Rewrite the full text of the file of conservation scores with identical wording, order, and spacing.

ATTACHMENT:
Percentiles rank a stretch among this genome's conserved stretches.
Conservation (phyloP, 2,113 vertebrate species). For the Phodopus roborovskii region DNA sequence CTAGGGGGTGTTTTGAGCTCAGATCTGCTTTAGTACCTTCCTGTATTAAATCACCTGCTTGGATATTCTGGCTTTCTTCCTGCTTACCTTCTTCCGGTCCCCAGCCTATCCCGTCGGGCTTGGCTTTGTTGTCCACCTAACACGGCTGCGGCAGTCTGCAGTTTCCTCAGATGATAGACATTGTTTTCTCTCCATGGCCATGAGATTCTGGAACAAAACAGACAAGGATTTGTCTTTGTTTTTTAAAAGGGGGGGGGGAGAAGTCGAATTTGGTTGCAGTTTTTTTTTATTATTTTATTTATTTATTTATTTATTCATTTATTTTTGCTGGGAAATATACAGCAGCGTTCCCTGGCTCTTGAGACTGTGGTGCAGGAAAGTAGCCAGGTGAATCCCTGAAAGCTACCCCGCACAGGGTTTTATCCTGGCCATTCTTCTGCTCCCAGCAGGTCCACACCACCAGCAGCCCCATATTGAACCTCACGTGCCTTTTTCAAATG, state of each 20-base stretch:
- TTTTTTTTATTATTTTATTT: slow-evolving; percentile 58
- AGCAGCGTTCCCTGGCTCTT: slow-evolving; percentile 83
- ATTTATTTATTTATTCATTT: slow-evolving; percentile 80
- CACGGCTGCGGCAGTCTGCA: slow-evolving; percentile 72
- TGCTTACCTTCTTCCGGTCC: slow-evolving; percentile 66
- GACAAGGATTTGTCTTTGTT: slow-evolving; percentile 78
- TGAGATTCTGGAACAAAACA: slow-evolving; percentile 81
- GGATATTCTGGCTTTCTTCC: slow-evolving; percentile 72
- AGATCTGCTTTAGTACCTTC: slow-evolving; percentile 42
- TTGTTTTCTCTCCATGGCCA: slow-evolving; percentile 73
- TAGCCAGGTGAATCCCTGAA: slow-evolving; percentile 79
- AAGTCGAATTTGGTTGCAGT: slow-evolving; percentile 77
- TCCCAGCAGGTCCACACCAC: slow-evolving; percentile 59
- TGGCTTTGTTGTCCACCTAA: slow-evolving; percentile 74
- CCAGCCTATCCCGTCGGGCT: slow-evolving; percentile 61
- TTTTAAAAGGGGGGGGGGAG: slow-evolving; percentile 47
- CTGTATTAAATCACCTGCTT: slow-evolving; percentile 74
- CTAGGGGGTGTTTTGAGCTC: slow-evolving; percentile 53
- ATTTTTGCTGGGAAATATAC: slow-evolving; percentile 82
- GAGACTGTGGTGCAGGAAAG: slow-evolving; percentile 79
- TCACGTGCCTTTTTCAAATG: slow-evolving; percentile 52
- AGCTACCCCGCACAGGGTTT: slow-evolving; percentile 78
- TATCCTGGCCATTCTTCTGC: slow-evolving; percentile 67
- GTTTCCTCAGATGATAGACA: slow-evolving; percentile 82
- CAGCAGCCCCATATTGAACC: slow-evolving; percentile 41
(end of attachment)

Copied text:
Percentiles rank a stretch among this genome's conserved stretches.
Conservation (phyloP, 2,113 vertebrate species). For the Phodopus roborovskii region DNA sequence CTAGGGGGTGTTTTGAGCTCAGATCTGCTTTAGTACCTTCCTGTATTAAATCACCTGCTTGGATATTCTGGCTTTCTTCCTGCTTACCTTCTTCCGGTCCCCAGCCTATCCCGTCGGGCTTGGCTTTGTTGTCCACCTAACACGGCTGCGGCAGTCTGCAGTTTCCTCAGATGATAGACATTGTTTTCTCTCCATGGCCATGAGATTCTGGAACAAAACAGACAAGGATTTGTCTTTGTTTTTTAAAAGGGGGGGGGGAGAAGTCGAATTTGGTTGCAGTTTTTTTTTATTATTTTATTTATTTATTTATTTATTCATTTATTTTTGCTGGGAAATATACAGCAGCGTTCCCTGGCTCTTGAGACTGTGGTGCAGGAAAGTAGCCAGGTGAATCCCTGAAAGCTACCCCGCACAGGGTTTTATCCTGGCCATTCTTCTGCTCCCAGCAGGTCCACACCACCAGCAGCCCCATATTGAACCTCACGTGCCTTTTTCAAATG, state of each 20-base stretch:
- TTTTTTTTATTATTTTATTT: slow-evolving; percentile 58
- AGCAGCGTTCCCTGGCTCTT: slow-evolving; percentile 83
- ATTTATTTATTTATTCATTT: slow-evolving; percentile 80
- CACGGCTGCGGCAGTCTGCA: slow-evolving; percentile 72
- TGCTTACCTTCTTCCGGTCC: slow-evolving; percentile 66
- GACAAGGATTTGTCTTTGTT: slow-evolving; percentile 78
- TGAGATTCTGGAACAAAACA: slow-evolving; percentile 81
- GGATATTCTGGCTTTCTTCC: slow-evolving; percentile 72
- AGATCTGCTTTAGTACCTTC: slow-evolving; percentile 42
- TTGTTTTCTCTCCATGGCCA: slow-evolving; percentile 73
- TAGCCAGGTGAATCCCTGAA: slow-evolving; percentile 79
- AAGTCGAATTTGGTTGCAGT: slow-evolving; percentile 77
- TCCCAGCAGGTCCACACCAC: slow-evolving; percentile 59
- TGGCTTTGTTGTCCACCTAA: slow-evolving; percentile 74
- CCAGCCTATCCCGTCGGGCT: slow-evolving; percentile 61
- TTTTAAAAGGGGGGGGGGAG: slow-evolving; percentile 47
- CTGTATTAAATCACCTGCTT: slow-evolving; percentile 74
- CTAGGGGGTGTTTTGAGCTC: slow-evolving; percentile 53
- ATTTTTGCTGGGAAATATAC: slow-evolving; percentile 82
- GAGACTGTGGTGCAGGAAAG: slow-evolving; percentile 79
- TCACGTGCCTTTTTCAAATG: slow-evolving; percentile 52
- AGCTACCCCGCACAGGGTTT: slow-evolving; percentile 78
- TATCCTGGCCATTCTTCTGC: slow-evolving; percentile 67
- GTTTCCTCAGATGATAGACA: slow-evolving; percentile 82
- CAGCAGCCCCATATTGAACC: slow-evolving; percentile 41